Even as insurance players await the final guidelines for 18 standard products, the industry seems to be favouring unit-linked insurance policies (Ulips) again. Most private insurers intend to maintain a high concentration of unit-linked products in their portfolio while those with a smaller unit-linked business are planning to ramp it up.
"There is demand for linked products but the difference in distributor fees for traditional and unit-linked products has seen traditional products being pushed more,” said a senior official with a private insurance firm.
According to the latest announcement by Insurance Regulatory Development Authority (Irda), the regulator wants to extend caps on commissions to some segments of traditional products too. This, insurers believe, will create more of a level playing field between traditional and linked policies.
In 2008-09, the distributor fee for ULIPs used to be as high as 40% of the first year premium, making it highly attractive for agents. This lead to a lot of consumer complaints after they realised that the returns on these were not as high as what they were promised by agents.
As a result, the insurance regulator capped charges on linked products in September 2010. Despite the odds being against the product, insurers continued to push for linked products, while agents sold more of traditional policies, which offer 25-30% commissions in the first year, as against unit-linked products which garner 5-8% commission.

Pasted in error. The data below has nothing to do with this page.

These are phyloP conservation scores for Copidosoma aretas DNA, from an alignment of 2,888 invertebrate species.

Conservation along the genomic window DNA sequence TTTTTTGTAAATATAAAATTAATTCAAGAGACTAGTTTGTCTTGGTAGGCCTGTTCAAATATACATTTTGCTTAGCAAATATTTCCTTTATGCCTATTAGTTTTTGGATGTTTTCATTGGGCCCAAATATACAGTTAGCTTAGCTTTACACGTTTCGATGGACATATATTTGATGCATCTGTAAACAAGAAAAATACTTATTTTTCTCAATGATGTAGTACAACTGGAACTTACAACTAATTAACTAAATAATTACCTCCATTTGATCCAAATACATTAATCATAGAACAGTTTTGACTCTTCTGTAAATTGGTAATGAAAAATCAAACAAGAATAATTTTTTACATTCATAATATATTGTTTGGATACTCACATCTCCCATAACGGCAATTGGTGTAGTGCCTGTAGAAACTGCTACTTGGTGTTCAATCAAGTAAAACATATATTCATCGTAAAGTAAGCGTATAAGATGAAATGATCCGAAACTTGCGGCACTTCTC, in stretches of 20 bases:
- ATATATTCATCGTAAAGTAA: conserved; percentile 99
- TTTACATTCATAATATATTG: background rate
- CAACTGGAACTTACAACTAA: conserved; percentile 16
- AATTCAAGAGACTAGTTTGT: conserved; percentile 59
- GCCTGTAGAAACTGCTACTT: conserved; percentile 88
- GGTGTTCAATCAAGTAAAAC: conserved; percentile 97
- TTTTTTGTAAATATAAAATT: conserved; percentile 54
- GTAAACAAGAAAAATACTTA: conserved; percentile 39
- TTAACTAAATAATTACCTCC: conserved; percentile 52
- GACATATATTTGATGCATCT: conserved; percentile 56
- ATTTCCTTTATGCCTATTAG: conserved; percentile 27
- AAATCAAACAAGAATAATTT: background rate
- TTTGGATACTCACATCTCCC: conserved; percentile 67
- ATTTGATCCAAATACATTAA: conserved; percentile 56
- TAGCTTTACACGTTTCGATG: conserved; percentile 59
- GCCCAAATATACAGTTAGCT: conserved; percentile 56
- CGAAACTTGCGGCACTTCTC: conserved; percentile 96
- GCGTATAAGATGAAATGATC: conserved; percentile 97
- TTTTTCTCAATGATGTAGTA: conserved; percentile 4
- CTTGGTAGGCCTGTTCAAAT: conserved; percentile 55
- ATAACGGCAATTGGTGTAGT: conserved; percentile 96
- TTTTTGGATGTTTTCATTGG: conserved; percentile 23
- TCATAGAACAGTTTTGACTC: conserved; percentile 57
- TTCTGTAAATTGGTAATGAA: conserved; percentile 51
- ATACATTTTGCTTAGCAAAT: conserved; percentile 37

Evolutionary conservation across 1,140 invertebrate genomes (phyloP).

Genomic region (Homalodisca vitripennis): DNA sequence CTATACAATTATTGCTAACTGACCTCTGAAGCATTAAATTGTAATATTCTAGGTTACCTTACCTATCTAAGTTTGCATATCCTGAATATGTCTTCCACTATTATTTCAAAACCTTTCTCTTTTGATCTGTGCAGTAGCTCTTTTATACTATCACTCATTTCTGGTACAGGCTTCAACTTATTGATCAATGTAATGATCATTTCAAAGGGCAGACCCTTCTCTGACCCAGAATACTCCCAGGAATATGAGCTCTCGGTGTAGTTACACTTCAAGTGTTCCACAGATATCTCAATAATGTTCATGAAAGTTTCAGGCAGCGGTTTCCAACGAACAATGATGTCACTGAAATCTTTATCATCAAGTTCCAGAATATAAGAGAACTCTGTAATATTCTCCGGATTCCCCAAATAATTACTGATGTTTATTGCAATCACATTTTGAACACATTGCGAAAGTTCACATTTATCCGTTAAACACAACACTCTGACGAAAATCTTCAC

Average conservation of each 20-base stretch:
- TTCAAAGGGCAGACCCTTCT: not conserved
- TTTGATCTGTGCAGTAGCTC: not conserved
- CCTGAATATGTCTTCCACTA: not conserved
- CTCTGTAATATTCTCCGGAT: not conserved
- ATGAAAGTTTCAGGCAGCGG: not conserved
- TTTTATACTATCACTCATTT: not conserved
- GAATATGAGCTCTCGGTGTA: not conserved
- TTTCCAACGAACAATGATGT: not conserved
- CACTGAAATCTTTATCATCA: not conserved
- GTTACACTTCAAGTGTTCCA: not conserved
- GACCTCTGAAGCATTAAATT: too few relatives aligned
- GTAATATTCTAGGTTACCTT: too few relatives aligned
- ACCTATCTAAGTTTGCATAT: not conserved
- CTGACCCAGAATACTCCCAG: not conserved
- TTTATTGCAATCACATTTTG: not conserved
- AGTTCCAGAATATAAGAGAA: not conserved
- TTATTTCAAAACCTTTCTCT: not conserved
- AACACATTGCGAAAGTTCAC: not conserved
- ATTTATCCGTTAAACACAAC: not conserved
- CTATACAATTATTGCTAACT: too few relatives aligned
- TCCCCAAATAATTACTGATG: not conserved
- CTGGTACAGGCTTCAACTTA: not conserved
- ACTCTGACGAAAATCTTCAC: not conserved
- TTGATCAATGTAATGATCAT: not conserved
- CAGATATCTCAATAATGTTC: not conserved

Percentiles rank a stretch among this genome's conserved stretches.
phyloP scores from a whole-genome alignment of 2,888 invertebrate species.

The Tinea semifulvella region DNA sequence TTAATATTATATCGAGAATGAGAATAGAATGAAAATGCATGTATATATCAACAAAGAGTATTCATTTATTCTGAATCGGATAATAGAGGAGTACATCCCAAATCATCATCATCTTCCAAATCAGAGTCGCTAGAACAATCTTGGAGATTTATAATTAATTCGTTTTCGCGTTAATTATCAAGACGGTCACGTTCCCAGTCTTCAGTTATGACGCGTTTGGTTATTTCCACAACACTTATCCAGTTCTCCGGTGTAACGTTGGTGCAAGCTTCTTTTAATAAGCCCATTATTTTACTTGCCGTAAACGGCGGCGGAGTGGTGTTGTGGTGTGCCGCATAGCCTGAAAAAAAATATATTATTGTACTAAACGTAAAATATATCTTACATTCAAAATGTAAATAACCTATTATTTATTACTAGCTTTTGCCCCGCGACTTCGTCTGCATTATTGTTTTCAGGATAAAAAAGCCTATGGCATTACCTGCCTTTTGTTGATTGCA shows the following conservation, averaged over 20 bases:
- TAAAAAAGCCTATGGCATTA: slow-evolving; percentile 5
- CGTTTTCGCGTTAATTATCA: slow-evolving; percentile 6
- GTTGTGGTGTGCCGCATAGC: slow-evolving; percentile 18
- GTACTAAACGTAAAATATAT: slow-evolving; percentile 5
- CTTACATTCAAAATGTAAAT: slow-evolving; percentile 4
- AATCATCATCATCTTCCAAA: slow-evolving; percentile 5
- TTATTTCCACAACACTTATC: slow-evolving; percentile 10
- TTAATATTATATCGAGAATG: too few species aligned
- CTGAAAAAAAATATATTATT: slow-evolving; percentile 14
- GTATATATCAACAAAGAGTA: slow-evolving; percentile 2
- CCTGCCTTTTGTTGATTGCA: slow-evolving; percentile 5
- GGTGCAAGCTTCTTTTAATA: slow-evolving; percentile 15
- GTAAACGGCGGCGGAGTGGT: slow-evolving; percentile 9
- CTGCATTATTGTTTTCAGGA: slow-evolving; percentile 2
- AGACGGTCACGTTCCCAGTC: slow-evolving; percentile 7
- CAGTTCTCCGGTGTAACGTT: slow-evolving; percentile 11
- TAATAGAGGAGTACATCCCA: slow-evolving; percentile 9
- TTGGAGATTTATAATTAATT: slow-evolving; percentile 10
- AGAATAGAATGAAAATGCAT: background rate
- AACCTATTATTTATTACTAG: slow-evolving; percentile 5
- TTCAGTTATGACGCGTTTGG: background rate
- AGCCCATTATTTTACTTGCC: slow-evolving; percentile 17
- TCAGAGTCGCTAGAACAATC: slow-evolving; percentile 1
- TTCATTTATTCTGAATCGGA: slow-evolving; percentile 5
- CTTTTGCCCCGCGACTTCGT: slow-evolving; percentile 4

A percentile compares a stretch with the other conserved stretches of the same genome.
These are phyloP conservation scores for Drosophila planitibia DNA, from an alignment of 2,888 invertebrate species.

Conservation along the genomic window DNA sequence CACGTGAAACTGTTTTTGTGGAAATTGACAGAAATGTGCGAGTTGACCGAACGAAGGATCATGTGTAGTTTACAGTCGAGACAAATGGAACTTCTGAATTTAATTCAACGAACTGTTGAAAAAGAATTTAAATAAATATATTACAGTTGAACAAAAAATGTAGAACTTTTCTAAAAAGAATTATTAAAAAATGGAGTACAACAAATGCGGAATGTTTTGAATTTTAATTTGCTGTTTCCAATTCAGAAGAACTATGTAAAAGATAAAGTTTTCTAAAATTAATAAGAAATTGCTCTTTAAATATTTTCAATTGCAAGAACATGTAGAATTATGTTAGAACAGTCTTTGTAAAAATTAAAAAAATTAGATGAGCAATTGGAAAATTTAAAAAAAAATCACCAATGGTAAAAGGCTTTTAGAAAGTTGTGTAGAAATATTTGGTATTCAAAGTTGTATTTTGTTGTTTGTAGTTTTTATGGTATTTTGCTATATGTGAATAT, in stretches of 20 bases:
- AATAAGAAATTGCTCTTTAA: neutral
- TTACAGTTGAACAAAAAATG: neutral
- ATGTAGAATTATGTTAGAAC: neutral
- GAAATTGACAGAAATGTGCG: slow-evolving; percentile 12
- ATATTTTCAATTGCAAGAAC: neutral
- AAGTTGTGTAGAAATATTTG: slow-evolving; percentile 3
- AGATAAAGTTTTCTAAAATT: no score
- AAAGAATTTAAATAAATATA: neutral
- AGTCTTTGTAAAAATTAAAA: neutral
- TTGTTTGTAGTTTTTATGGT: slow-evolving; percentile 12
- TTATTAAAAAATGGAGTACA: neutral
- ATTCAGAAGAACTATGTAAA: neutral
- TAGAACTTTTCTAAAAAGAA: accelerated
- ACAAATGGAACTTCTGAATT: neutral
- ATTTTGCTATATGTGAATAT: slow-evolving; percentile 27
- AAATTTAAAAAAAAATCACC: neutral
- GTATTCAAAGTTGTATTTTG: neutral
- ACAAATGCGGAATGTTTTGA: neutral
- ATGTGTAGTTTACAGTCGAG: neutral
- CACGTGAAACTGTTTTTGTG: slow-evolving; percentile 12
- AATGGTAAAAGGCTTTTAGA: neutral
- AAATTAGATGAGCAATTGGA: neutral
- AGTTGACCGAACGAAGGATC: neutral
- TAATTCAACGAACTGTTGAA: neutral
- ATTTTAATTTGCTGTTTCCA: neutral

The average commission in ULIPs as a percentage to premiums collected fell to 4% in 2011-12, from 10% in 2009-10. Individual breakup regarding ULIP products for the first six months of this fiscal are yet to be announced.
"Post charge cap in September 2010, our ULIP share for FY11 was at 86% and for FY12 it was 56% . For the current year, ULIP share stands at 55%. We would focus on maintaining the ratio at this level going forward,” said Amitabh Chaudhry, managing director and chief executive officer, HDFC Life.
Mayank Bathwal, chief financial officer and head institutional sales, Birla Sun Life Insurance pointed out that ULIPs contribute to 46% of total business at Birla Sun Life. Bathwal does not expect the ratio to change significantly in the next two or three years.
"However, this may alter in the medium to long term as the equity markets starts improving and customers look forward to investing in market linked savings instruments," he said.
In a previous interview, IDBI Federal Life had also indicated that they would look at increasing the ratio of their ULIP products. Out of its total business, ULIPs form only 30% for IDBI Federal, and traditional insurance constituted 70%.
Premium collections during the first half of the fiscal have fallen by 6% on a year-on-year basis for private insurers, to Rs 11,621.29 crore. When collections from LIC are added to this, the fall in Apr-Sep 2012 narrows to 4.2% annually.